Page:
Why is The Hound of the Baskervilles significant and why should people read it?
There are two main reasons people should read The Hound of the Baskervilles. First of all, it is one of Doyle’s most literary works. The book is a detective story, but it ascends to a much higher level than most of the Sherlock Holmes stories. It is a perfect example of a Victorian gothic novel. It is dark and brooding, and the setting on the moor is perfect. It brings to mind such other classic gothic novels as Jane Eyre, Wuthering Heights and Tess of the d’Ubervilles, but the novels share more than a setting. They share a haunting atmosphere and heavy reliance on supernatural elements while none are actually ghost stories. In this novel, sweeping literary descriptions of setting abound which are not really common in the other Holmes adventures. Consider this sentence:
Our wagonette had topped a rise and in front of us rose the huge expanse of the moor, mottled with gnarled and craggy cairns and tors. A cold wind swept down from it and set us shivering. Somewhere there, on that desolate plain, was lurking this fiendish man, hiding in a burrow like a wild beast, his heart full of malignancy against the whole race which had cast him out. It needed but this to complete the grim suggestiveness of the barren waste, the chilling wind, and the darkling sky. (chapter 6)
The dark language is one element that sets the backdrop for a spooky mystery, but it also elevates the story above a detective novel.
The second reason one should read The Hound of Baskerville, and its significance, is that this is classic Sherlock Holmes. Doyle made a lasting contribution to the mystery genre, and many detectives from Nero Wolfe in literature to The Mentalist on television have been modeled after the daft, eccentric and thoroughly brilliant Holmes. In thisnovel the reader is kept in suspense, but a series of carefully sprinkled clues makes the reader realize how beautifully the story comes together. In this case we learn that Watson will truly risk his life for Holmes, and that Holmes will do anything to solve a case. Yet it’s also an example of the relationship between the two men. They are not equals, and not exactly friends. Holmes doubts Watson’s abilities and keeps thing from him.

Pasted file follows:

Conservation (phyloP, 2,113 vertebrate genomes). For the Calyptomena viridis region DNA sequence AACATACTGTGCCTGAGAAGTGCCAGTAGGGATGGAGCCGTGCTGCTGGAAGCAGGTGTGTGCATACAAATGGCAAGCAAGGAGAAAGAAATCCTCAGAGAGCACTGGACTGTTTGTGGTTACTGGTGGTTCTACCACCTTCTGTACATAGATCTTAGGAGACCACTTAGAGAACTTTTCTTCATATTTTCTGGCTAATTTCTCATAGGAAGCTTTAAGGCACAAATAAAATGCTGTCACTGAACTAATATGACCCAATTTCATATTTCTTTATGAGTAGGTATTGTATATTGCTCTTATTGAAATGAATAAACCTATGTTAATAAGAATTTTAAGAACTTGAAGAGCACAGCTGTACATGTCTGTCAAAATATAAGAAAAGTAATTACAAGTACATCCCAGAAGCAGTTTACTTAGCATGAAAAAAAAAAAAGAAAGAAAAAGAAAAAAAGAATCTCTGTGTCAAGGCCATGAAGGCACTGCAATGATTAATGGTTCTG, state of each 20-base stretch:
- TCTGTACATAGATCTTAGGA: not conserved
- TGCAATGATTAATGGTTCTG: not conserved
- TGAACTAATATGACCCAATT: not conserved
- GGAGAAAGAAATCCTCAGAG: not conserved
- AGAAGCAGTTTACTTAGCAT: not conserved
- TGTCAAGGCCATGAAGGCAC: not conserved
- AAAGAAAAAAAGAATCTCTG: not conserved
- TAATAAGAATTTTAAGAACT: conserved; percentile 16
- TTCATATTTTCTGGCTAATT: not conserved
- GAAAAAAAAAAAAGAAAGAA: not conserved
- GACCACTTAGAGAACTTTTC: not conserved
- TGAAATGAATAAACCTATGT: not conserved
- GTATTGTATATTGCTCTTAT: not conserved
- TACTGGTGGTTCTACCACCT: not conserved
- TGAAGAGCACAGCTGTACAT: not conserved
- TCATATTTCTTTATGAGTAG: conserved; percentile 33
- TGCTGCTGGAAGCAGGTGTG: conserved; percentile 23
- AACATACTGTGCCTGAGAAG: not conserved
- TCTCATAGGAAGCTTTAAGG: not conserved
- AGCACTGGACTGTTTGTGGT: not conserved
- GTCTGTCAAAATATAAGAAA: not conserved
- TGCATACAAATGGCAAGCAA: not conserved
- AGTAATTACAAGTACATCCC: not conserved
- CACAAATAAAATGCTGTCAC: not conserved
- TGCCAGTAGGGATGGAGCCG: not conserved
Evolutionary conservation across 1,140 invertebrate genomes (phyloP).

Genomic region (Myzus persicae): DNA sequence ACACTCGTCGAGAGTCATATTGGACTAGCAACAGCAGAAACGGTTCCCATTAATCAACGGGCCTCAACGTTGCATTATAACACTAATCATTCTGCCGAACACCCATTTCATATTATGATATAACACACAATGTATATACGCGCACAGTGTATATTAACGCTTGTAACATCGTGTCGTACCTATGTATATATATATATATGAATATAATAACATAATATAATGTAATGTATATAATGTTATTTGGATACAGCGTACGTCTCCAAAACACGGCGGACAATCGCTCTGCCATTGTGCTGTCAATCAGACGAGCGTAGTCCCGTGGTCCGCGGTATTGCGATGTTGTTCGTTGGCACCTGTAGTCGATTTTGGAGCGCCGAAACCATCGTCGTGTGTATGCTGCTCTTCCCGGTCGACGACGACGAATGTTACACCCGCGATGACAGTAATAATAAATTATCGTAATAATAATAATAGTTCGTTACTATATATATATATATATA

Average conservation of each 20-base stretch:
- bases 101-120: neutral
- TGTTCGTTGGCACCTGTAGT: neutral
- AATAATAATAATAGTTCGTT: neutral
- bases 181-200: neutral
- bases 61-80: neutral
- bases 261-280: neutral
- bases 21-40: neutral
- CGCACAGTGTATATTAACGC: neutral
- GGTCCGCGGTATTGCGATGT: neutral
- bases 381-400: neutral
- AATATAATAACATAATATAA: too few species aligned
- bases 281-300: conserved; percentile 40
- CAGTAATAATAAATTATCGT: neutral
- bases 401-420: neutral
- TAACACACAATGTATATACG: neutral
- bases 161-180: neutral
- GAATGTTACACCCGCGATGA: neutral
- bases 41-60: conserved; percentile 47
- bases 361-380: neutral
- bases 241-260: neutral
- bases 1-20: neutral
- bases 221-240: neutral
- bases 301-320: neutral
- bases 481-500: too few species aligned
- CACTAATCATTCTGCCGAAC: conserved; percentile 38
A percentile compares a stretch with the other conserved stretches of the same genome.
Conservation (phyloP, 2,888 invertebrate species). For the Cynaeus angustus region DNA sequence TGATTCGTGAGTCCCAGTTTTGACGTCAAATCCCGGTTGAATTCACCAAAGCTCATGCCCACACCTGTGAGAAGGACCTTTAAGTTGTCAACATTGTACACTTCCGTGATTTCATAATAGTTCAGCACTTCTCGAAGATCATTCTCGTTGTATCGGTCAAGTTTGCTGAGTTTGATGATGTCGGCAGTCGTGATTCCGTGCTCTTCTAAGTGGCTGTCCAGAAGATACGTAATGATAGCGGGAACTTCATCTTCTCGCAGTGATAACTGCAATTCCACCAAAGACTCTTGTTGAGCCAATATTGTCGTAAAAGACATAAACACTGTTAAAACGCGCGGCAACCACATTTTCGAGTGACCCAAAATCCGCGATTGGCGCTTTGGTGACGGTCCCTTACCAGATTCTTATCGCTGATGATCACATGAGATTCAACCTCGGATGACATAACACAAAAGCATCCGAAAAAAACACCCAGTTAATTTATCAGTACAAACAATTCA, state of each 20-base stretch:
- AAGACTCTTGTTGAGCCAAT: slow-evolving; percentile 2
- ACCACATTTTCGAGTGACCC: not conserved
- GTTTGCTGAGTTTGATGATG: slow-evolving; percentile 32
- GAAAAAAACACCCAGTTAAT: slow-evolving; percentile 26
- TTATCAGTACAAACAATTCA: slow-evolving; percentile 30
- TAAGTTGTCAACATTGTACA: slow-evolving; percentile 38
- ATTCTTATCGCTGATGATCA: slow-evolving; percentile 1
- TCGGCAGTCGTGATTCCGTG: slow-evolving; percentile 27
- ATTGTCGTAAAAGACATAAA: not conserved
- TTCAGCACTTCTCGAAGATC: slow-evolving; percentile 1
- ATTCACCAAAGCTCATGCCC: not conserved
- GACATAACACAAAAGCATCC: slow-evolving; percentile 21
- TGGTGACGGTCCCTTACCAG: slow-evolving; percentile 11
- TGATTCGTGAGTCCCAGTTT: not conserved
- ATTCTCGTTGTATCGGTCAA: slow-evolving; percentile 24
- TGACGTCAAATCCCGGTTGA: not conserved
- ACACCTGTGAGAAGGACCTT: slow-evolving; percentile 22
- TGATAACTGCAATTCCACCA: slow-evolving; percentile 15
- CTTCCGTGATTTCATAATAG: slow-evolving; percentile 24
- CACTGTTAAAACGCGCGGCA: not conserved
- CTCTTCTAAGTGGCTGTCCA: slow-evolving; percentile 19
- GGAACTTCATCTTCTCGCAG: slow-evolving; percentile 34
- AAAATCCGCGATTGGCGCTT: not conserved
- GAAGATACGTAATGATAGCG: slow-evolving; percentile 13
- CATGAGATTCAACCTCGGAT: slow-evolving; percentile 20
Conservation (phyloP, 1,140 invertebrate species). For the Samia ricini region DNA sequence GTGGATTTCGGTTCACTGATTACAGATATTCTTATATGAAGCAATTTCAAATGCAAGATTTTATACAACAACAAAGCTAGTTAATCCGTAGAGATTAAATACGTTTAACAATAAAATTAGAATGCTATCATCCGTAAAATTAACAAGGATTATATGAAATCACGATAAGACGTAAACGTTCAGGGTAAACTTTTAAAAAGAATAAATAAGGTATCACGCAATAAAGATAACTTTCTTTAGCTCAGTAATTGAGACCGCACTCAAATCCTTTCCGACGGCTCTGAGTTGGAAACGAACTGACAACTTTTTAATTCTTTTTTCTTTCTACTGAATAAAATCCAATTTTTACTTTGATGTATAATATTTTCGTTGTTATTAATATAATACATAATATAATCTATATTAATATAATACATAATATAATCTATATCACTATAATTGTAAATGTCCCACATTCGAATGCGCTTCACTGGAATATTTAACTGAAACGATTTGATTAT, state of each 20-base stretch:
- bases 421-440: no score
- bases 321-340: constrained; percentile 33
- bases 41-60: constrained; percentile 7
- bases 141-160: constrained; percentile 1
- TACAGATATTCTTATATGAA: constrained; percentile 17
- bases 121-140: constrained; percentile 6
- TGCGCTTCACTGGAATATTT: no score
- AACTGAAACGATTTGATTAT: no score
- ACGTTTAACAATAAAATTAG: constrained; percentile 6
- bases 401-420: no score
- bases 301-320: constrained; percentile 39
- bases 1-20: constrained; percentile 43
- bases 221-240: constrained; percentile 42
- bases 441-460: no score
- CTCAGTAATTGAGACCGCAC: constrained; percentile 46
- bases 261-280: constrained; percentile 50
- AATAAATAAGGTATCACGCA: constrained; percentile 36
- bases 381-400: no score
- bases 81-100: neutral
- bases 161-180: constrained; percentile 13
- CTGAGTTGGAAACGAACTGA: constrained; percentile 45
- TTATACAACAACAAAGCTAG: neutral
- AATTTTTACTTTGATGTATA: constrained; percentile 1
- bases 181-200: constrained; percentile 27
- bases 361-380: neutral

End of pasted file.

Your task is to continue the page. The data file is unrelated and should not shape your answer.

When Watson realizes that Holmes has been hiding on the moor, he is hurt and frustrated.
"Then you use me, and yet do not trust me!" I cried with some bitterness. "I think that I have deserved better at your hands, Holmes." (ch 12)
For these reasons, this novel is a prime example of the Sherlock Holmes tome and a contribution both the mystery genre and to literature.
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